73

Mike
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W3JJH
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« Reply #10 on: December 17, 2008, 12:23:02 PM »

While I've had machines with PCI slots in my station before, I've never had to replace or add PCI cards.  I decided that I wanted something that took up less space.

Since I normally don't do Windows, I now have a pair of iMacs (a G5 and a new Intel) in the shack.  I like the all-in-one packaging; each takes up no more space than an LCD monitor.  Between the two of them, I'm able to run any ham radio software I've found.  Using VirtualBox (Sun's free virtual machine software), I run Ubuntu and OpenSolaris along with OS X on the Intel Mac.  I run Windows XP Pro (when I have to) using Virtual PC along with OS X on the G5.

I had been using an old Mac G4 Powerbook for portable operation, but I'm switching to an HP 2133 netbook running Linux.  It came with a SUSE distro installed, but I'm considering moving it to Ubuntu as well.  I like the small size of the netbook for portable work, but I wouldn't want an 8.9 in screen for day-to-day use.  I'll stick with my 20 in iMacs for that!
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AA4PB
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« Reply #11 on: December 17, 2008, 12:31:22 PM »

Laptops tend to run hotter than a desktop. Desktops use standardized cards, keyboards, moniotrs and are easier to get components for and repair. I wouldn't use a laptop unless you really need the portability.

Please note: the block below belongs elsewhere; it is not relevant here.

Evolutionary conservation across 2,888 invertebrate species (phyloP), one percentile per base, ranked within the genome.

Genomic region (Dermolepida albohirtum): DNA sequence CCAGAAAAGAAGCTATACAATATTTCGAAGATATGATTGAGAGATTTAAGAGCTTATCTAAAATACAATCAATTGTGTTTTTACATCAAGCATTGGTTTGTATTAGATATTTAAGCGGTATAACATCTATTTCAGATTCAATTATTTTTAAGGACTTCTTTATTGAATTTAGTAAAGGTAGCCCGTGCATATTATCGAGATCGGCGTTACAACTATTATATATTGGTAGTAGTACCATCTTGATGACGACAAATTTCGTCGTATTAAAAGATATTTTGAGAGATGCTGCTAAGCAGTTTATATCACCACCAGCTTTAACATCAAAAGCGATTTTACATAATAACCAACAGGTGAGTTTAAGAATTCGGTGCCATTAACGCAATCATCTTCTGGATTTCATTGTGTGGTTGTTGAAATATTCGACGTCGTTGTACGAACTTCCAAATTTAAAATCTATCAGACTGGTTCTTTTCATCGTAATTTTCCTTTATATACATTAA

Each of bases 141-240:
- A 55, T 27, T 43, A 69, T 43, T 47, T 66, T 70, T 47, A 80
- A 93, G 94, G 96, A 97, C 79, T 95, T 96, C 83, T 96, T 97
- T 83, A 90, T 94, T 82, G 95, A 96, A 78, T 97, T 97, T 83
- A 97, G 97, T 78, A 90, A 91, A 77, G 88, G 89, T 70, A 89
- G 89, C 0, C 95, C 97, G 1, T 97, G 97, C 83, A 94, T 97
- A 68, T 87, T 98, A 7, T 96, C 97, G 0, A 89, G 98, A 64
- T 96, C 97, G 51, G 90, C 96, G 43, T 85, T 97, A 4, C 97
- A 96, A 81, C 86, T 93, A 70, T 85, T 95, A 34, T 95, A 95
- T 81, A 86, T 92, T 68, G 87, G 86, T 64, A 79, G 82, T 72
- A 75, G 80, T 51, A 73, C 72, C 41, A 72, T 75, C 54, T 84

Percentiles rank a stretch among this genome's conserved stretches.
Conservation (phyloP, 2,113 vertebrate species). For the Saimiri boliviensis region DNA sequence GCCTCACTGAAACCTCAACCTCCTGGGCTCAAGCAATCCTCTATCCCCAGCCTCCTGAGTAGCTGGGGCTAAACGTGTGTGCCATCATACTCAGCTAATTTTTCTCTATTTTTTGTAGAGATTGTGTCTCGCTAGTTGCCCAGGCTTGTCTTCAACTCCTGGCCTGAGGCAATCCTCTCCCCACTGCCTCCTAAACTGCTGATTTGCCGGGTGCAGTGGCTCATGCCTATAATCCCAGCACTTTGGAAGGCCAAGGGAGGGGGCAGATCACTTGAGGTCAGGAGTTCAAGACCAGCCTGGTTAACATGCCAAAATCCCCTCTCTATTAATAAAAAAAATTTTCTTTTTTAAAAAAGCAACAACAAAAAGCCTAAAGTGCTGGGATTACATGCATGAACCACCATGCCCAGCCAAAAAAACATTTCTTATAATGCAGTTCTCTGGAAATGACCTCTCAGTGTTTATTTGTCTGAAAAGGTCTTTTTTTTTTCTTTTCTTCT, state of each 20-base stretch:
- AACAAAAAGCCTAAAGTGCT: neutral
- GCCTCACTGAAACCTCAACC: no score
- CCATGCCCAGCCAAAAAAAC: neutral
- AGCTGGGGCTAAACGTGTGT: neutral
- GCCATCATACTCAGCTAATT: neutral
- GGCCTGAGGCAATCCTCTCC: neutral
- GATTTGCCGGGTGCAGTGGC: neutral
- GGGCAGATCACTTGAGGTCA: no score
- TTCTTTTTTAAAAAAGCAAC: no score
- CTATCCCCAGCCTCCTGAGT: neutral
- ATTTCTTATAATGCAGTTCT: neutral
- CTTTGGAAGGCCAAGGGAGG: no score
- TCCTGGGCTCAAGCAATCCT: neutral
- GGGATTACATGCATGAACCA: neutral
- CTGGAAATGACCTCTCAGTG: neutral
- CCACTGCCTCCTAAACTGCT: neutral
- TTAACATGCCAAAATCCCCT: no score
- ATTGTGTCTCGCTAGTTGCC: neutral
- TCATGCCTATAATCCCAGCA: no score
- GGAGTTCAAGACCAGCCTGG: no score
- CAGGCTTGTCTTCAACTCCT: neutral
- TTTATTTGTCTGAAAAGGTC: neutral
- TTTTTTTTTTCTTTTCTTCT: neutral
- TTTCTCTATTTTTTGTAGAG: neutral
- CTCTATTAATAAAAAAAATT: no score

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KT8K
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« Reply #12 on: December 17, 2008, 01:29:11 PM »

I'm surprised that nobody mentioned this, but in my experience laptops are electrically a lot quieter than desktops (especially the monitors, but sometimes the system box, too).  If noise is an issue for you, you might want to consider that.
Best rx & 73 de kt8k - Tim
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AC5UP
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« Reply #13 on: December 17, 2008, 01:40:58 PM »

Desktop machines aren't necessarily large... But they do allow for the CPU / monitor / keyboard & mouse to be arranged for best integration with the rest of the gear.

http://www.shopgoodwill.com/viewItem.asp?ItemID=4308396
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KG6WLS
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« Reply #14 on: December 17, 2008, 02:07:39 PM »

Laptop here. Heat is not an issue because I keep the unit elevated with with spacers for it to breath. Works FB with a keyboard and mouse for rig control and logging. Very quiet machine on this end.

73